Helen Frankenthaler | GAGOSIAN

Helen Frankenthaler | GAGOSIAN

Sea Change: A Decade of Paintings, 1974–1983
13 mar 2019 – 19 jul 2019

Draw in and on the entire surface of it, color it in part, and make it a kind of sea. —Helen Frankenthaler

The exhibition of paintings by Helen Frankenthaler in Rome, coinciding with an exhibition of her work at the Palazzo Grimani, Venice, on the occasion of the 58th Venice Biennale.

In the summer of 1974, Helen Frankenthaler rented a house at Shippan Point in Stamford, Connecticut, facing the waters of Long Island Sound, marking the beginning of an important period of change for her work. Sea Change comprises twelve canvases that Helen Frankenthaler painted between 1974 and 1983, which reflect her responses to the changing appearance of the wide vistas and moving tides.

One of the earliest canvases, Ocean Drive West # (1974), is explicitly oceanic with its floating horizontal bands, seeming to recede across an expanse of transparent blue. In Jupiter (1976) and Reflection (1977), the bands are bunched together and turned to the vertical, appearing to all but

dissolve. In both of these paintings, the warm earth colors of the bands contrast with a cool, aqueous blue-green, evoking the meeting of land and water. The large, wide canvases, Tunis II and Dream Walk Red (both 1978), emanate warmth, with densely layered dark red, rose, crimson, sienna, and scarlet. In this period, Frankenthaler talked about “doing more to each picture,” to create something at once more complex and complete.

In Feather (1979), Omen (1980), and Shippan Point: Twilight (1980), colors mix, layer, and fold into each other to produce soft, unnameable hues. The dabs, dots, and dashes of yellow pigment in Omen presaged the ambitiously scaled horizontal canvases that followed, with thick clumps and trails of darker-colored pigment on a lighter atmospheric ground in Sacrifice Decision (1981), or lighter on darker in Eastern Light (1982). With Tumbleweed (1982), Helen Frankenthaler sets this painterly incident onto a solid, mid-toned field of green, which turns it away from the allusion of atmosphere —air and water—onto firmer ground, as acknowledged by the title, and the verdant surface.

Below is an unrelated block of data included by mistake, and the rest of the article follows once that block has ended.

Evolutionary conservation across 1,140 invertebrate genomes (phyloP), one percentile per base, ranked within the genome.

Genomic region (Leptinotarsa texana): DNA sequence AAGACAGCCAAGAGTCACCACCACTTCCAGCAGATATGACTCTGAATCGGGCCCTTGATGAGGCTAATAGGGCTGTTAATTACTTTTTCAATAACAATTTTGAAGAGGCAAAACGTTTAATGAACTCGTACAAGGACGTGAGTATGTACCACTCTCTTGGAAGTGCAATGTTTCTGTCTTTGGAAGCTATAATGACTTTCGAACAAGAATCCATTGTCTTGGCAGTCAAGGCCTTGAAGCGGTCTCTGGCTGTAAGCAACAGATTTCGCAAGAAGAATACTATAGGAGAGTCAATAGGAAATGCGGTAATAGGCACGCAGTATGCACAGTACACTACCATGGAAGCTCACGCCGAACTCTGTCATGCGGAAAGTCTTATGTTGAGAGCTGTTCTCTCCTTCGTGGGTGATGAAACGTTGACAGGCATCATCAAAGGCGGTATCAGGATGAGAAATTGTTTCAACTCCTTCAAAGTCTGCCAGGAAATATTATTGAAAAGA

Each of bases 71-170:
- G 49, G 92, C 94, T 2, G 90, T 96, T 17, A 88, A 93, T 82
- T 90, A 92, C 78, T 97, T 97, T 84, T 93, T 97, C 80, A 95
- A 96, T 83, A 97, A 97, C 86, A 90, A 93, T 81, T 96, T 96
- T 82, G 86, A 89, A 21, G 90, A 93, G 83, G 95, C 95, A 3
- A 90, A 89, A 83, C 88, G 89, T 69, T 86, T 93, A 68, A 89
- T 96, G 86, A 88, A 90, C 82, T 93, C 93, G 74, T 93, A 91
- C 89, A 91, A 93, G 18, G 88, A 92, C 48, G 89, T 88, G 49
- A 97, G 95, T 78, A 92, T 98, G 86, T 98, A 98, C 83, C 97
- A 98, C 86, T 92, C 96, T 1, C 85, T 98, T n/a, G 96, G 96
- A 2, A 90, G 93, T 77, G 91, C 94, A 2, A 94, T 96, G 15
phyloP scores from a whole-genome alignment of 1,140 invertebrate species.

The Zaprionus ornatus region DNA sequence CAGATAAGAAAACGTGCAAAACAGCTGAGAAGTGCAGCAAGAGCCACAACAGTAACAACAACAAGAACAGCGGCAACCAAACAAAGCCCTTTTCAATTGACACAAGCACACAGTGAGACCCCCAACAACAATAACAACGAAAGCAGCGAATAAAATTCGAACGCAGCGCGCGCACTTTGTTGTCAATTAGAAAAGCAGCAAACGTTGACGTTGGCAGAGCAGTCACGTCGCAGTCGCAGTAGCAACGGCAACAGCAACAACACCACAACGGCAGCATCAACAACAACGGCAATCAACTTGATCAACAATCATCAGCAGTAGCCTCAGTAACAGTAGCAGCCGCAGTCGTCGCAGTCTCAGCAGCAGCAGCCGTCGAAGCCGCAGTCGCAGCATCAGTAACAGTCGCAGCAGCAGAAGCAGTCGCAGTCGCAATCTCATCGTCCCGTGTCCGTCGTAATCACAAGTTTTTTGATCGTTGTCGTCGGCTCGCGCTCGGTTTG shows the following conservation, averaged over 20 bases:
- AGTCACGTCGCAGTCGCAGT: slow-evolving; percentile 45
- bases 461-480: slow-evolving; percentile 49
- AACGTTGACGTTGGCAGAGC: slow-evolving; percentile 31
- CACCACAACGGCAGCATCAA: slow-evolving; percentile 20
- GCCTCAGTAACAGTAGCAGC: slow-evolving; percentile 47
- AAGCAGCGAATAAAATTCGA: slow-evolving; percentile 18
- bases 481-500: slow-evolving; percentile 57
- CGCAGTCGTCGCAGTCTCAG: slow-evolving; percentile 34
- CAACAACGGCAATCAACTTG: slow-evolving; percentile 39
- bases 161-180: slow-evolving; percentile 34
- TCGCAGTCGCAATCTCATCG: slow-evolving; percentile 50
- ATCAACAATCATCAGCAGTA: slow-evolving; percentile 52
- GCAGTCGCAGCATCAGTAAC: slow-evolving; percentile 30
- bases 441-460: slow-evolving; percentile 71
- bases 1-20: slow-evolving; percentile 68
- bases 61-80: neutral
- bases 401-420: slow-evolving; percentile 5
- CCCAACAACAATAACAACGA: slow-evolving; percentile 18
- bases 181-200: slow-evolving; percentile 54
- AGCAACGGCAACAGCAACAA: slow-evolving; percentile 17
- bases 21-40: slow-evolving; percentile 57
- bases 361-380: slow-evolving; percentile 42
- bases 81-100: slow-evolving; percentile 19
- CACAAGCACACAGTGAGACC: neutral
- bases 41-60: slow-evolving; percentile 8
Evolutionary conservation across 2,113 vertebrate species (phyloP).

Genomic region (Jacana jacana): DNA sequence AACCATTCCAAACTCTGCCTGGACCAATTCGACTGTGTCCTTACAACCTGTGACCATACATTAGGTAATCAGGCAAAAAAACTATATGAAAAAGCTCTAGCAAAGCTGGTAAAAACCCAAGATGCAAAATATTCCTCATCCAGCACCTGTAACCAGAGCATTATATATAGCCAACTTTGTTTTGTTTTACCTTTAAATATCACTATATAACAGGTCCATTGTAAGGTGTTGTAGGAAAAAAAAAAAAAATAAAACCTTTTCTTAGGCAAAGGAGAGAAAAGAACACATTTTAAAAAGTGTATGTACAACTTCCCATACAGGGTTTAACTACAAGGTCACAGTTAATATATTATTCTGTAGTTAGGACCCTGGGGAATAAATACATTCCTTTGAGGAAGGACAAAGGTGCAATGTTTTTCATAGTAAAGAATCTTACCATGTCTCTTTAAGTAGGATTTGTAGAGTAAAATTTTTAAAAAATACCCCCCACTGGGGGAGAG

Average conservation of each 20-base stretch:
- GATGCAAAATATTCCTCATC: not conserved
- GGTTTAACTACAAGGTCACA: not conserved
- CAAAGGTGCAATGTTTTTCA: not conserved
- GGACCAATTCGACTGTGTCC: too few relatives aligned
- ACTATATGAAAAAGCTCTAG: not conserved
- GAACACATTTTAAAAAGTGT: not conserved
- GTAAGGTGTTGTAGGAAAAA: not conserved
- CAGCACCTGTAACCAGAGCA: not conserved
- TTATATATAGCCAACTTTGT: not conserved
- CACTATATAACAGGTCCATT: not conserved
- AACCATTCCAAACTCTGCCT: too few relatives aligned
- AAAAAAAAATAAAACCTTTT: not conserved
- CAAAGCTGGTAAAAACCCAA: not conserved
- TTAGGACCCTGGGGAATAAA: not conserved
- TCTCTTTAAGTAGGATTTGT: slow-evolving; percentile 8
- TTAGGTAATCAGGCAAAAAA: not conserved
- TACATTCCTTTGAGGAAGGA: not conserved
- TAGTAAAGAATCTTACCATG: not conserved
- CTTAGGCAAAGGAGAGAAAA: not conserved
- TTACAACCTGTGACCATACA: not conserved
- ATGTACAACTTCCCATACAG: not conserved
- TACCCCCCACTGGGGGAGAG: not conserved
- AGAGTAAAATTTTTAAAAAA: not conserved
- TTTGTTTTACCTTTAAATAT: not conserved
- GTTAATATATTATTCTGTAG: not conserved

The latest canvas in the exhibition, Silver Express (1983), makes clear that Frankenthaler is no longer thinking of the water and is instead imagining moving over a flat, resistant surface—in this case, to the edges of that most urban space, the square. This solid red monochrome is at once the opposite and the outcome of what had begun with the fluid blue monochrome of Ocean Drive West # . A “kind of sea” was back on land.

Via Francesco Crispi, 16